June 03, 2015

Crapo Introduces Nuclear Energy Innovation Act

Bill to explore possible â??test bedâ?? for fusion and fission reactors at INL, other national labs

Washington, D.C. â?? Idaho Senator Mike Crapo today introduced legislation aimed at encouraging investment and research in nuclear energy.  Crapo says the lack of progress in nuclear technology innovation in the United States is alarming given the rapid pace of nuclear technology advancements in other countries.

S. 1363, the Nuclear Energy Innovation Act, seeks to accelerate nuclear technology developments in the U.S. by directing the U.S. Department of Energy (DOE), in conjunction with other federal agencies, to report to Congress on its ability to authorize, host and oversee privately-funded fusion and fission reactor prototypes at DOE-owned sites, such as the Idaho National Laboratory (INL). 

Already this year, INL has hosted workshops on innovation in nuclear energy which support the ultimate creation of a nuclear test bed.  INL is home to a National Science User Facility that provides access to DOE nuclear research capabilities.  The creation of a nuclear test bed would build upon INLâ??s existing efforts to foster greater industrial collaboration to reduce the risks of deploying new nuclear technologies.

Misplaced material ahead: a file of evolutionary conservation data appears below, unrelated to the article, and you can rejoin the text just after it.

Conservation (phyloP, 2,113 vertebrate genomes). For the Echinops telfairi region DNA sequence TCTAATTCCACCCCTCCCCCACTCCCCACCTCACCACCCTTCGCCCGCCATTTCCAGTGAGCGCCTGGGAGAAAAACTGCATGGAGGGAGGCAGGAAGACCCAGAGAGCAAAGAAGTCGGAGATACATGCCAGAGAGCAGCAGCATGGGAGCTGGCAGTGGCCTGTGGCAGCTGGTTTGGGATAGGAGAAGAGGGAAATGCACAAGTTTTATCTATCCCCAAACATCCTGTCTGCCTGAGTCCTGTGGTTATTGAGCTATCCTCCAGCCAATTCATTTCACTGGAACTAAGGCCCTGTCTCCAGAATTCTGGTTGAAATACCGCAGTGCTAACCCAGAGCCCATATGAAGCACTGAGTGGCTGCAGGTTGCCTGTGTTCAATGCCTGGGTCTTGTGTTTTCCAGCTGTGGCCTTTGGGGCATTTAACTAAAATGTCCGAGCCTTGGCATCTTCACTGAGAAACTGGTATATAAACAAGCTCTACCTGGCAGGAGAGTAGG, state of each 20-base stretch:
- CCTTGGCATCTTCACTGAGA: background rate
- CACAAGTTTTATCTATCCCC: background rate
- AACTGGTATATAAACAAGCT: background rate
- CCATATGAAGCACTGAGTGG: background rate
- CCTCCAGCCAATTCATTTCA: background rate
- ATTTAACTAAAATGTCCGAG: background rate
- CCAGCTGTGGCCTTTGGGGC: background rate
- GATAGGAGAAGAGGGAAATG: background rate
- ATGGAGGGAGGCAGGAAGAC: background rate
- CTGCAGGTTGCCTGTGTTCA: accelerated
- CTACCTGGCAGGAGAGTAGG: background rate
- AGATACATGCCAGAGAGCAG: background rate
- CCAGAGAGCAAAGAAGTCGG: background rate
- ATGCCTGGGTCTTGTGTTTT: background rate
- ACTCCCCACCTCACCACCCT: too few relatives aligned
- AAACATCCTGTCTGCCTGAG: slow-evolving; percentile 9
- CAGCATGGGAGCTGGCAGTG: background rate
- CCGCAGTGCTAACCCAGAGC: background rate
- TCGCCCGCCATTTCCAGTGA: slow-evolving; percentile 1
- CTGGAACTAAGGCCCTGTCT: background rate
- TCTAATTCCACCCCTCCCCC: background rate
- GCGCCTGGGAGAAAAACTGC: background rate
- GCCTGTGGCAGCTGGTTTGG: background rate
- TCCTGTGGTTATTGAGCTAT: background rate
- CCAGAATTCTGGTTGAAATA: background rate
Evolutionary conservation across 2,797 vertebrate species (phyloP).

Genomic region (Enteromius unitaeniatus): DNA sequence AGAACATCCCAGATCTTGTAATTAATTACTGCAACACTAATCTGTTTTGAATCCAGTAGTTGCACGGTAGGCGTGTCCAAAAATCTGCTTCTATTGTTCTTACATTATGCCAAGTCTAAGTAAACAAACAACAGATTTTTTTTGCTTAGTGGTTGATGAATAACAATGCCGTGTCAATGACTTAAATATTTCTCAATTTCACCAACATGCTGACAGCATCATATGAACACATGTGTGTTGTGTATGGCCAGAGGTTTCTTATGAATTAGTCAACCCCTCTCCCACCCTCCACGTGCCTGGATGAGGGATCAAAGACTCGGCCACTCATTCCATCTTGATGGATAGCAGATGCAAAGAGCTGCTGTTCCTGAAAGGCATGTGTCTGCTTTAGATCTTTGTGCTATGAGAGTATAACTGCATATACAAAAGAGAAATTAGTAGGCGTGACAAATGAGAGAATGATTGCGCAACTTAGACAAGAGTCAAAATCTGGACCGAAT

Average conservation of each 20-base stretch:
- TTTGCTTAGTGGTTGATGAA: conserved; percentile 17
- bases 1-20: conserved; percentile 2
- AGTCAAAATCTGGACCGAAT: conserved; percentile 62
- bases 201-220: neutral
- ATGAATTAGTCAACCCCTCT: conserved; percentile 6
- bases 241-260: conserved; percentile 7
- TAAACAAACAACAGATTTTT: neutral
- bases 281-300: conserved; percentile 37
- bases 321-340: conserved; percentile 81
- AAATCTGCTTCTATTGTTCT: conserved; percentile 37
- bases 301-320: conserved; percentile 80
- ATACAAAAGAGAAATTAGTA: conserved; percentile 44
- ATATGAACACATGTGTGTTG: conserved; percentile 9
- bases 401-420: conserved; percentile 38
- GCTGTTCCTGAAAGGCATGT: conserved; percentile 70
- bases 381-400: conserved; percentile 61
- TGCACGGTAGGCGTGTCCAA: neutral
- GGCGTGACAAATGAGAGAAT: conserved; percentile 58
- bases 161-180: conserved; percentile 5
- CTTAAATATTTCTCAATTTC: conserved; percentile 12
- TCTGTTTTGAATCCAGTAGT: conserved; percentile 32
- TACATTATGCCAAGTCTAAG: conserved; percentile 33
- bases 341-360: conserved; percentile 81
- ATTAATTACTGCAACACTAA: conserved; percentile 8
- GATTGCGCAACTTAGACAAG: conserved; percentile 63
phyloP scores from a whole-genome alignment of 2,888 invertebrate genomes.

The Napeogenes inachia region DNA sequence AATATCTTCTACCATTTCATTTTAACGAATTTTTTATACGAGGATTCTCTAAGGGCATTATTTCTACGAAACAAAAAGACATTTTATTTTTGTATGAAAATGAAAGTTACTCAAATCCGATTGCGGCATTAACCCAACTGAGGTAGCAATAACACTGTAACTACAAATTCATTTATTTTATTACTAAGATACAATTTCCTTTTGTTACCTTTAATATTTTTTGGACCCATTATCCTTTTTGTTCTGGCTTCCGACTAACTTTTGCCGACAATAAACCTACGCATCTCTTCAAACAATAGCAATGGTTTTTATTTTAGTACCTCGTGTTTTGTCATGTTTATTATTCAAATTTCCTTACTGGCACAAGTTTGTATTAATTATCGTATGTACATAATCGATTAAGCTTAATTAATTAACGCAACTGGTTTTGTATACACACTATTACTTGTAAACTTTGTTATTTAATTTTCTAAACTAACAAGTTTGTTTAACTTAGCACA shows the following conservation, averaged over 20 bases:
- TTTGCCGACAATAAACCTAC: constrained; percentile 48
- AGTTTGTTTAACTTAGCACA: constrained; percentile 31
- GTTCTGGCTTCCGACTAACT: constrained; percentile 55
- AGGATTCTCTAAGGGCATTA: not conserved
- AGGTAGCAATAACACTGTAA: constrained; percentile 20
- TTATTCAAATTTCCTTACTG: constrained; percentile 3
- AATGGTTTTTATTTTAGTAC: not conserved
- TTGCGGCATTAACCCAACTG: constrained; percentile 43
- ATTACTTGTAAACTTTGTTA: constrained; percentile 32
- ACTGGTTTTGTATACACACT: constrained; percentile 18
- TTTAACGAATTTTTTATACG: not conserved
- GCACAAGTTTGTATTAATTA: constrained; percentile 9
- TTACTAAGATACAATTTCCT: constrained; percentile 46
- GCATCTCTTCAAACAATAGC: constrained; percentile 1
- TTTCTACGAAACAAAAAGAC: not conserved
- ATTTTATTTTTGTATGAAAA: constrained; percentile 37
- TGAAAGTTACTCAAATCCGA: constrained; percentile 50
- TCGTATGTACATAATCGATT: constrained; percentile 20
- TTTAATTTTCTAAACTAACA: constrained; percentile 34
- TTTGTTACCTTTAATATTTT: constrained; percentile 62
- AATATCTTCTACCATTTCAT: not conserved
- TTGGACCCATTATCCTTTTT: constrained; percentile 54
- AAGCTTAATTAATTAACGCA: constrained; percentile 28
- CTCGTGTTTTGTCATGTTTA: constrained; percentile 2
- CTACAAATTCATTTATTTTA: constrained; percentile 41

â??The United States must continue to demonstrate and deploy new nuclear technologies,â?? said Crapo.   â??I look forward to working with officials at the Department of Energy, the Nuclear Regulatory Commission and researchers at the Idaho National Laboratory to explore the test bed concept.  Nuclear energy must remain a cornerstone of our baseload power generation system, and we must make sure we keep our current nuclear plants operating while we deploy new reactors and new technologies.â??

Specifically, the Department of Energy (in conjunction with other federal agencies) would be required to include the following in its report to Congress:

·         The safety review and oversight capabilities of DOE;

·         Potential sites that would be able to host, research, development and demonstration of prototype reactors;

·         Physical and technical capabilities of DOE and the National Labs relevant to research, development and oversight;

·         Contractual mechanisms available to DOE;

·         Potential cost structures that consider physical security, decommissioning, liability and other long term project costs; and

·         Other issues identified by the Secretary of Energy relevant for potential large prototype reactors.